Regardless of whether you spell your name, Jaffe, Joffe, Yaffe, Yaffee or any iteration of the above, the fact is that the Hebrew original was written יָפֶה and pronounced Yo-feh.

The family traces its lineage to Rabbi Elchanan Yaffe of Dampierre, a 12th-century rabbi who is a great-great grandson of Rashi and contributed toward the commentary on the Talmud known collectively as Tosafot (additions).

This name literally means “beauty.” Indeed, the most prominent member of this family, from whom many contemporary Jaffes draw their lineage, was said to be exceedingly beautiful.

Rabbi Mordechai Jaffe, who passed away in 1612 in Posen, Poland, was an outstanding halachist, whose works have become a pillar in Ashkenazi tradition. He is popularly known as “the Levush,” since his many writings each incorporated the word levush (literally “garment”) in their titles.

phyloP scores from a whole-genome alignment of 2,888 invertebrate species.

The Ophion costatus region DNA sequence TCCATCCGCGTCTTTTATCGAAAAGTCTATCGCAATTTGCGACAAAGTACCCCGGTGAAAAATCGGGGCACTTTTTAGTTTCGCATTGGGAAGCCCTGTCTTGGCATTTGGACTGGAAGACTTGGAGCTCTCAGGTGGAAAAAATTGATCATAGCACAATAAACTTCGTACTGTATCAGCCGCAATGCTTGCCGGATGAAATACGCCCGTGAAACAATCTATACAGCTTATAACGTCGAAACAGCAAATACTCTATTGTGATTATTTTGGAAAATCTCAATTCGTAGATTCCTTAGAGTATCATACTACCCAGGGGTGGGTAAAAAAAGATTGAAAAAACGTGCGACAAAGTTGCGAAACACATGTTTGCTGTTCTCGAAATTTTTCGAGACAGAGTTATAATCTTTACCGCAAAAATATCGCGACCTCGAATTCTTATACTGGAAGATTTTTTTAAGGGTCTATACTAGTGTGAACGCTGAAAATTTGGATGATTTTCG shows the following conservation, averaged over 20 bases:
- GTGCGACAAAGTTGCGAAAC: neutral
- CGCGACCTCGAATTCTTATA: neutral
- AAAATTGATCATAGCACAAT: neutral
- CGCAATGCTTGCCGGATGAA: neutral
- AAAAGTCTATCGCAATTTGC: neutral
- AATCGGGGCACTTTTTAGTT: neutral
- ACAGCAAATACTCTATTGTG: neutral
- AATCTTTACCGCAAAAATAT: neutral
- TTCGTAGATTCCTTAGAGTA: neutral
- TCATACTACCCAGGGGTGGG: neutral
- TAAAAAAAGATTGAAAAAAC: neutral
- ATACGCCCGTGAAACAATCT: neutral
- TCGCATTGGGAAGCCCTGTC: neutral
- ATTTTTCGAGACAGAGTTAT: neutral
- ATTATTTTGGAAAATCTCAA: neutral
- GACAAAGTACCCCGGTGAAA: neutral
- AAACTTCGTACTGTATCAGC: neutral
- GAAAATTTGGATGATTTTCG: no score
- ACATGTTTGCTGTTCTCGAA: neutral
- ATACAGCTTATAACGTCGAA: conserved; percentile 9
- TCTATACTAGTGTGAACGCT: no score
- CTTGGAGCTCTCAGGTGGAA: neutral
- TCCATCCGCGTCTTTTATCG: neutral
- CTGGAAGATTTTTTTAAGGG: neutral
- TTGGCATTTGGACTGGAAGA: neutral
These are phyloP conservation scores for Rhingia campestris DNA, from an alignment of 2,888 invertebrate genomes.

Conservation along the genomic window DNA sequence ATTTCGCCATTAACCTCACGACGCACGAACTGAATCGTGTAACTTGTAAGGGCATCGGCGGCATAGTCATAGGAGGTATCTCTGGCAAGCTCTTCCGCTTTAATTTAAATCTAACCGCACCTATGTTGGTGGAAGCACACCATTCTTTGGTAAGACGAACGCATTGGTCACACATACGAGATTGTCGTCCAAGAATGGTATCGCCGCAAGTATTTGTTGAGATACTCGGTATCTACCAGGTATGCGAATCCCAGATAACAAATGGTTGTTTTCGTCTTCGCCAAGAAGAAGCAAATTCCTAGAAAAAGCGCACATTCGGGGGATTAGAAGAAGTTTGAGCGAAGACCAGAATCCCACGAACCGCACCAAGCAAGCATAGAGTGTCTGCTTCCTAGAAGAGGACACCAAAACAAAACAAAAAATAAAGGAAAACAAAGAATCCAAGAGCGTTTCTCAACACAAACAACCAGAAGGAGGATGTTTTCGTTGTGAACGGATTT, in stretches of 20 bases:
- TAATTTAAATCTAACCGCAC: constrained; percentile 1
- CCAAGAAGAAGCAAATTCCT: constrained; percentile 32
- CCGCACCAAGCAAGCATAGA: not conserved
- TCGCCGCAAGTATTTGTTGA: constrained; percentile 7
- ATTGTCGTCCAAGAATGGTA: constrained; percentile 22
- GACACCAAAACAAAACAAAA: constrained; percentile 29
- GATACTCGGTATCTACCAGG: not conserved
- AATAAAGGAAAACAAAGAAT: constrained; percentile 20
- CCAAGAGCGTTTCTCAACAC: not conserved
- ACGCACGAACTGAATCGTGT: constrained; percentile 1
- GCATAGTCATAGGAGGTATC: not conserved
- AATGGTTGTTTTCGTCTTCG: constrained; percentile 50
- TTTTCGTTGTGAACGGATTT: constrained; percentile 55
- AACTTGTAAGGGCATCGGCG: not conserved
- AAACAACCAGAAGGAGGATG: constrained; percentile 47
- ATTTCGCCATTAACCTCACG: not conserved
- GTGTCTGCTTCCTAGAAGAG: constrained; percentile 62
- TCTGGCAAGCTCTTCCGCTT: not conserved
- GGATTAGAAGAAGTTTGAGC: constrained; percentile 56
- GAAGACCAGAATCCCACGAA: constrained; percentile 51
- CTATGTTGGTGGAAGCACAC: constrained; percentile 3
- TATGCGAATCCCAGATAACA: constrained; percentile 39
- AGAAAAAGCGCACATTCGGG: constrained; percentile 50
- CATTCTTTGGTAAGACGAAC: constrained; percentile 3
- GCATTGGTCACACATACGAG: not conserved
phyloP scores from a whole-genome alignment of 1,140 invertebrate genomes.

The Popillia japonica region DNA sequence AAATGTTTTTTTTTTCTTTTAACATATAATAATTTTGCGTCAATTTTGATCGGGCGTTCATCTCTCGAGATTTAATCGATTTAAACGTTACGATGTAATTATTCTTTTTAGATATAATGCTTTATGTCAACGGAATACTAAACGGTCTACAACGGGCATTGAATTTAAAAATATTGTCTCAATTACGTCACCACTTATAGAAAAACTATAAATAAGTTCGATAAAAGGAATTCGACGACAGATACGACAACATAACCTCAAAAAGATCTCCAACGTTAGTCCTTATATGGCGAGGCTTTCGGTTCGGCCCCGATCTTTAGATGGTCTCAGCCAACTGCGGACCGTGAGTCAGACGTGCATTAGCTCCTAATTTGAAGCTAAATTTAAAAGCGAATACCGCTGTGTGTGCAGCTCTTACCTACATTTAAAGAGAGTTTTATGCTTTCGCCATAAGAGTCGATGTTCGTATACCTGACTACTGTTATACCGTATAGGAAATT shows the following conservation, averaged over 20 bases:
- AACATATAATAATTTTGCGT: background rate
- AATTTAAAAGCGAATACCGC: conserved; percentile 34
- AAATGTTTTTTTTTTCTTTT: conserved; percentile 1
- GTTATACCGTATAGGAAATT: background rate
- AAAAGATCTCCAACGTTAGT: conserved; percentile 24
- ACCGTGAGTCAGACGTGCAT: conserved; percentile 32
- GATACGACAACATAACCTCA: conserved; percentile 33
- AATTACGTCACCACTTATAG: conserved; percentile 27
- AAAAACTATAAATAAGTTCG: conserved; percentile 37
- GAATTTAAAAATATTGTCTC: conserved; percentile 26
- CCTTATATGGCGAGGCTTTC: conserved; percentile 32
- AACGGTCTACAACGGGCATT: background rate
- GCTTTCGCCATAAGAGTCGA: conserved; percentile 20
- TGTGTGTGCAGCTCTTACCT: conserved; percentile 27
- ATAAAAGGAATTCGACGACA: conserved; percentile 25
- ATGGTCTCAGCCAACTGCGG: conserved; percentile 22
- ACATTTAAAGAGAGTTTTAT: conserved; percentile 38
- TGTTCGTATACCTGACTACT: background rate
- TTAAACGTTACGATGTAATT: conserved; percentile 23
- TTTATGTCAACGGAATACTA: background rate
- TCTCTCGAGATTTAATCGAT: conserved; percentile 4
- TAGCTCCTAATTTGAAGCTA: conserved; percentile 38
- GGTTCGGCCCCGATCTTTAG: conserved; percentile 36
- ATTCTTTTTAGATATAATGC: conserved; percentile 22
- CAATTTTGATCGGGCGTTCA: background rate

Rabbi Mordechai was so physically attractive that he once drew the unwanted attention of a certain non-Jewish noblewoman with whom he had had business dealings. When he came to bring her some merchandise, she locked him in her mansion and demanded that he sin with her. With great ingenuity, he managed to escape through the latrines. He was unhurt, but his clothing was covered with filth. As a Divine reward, says the Chofetz Chaim, he merited to write works of Torah titled Levush (“Garment”).1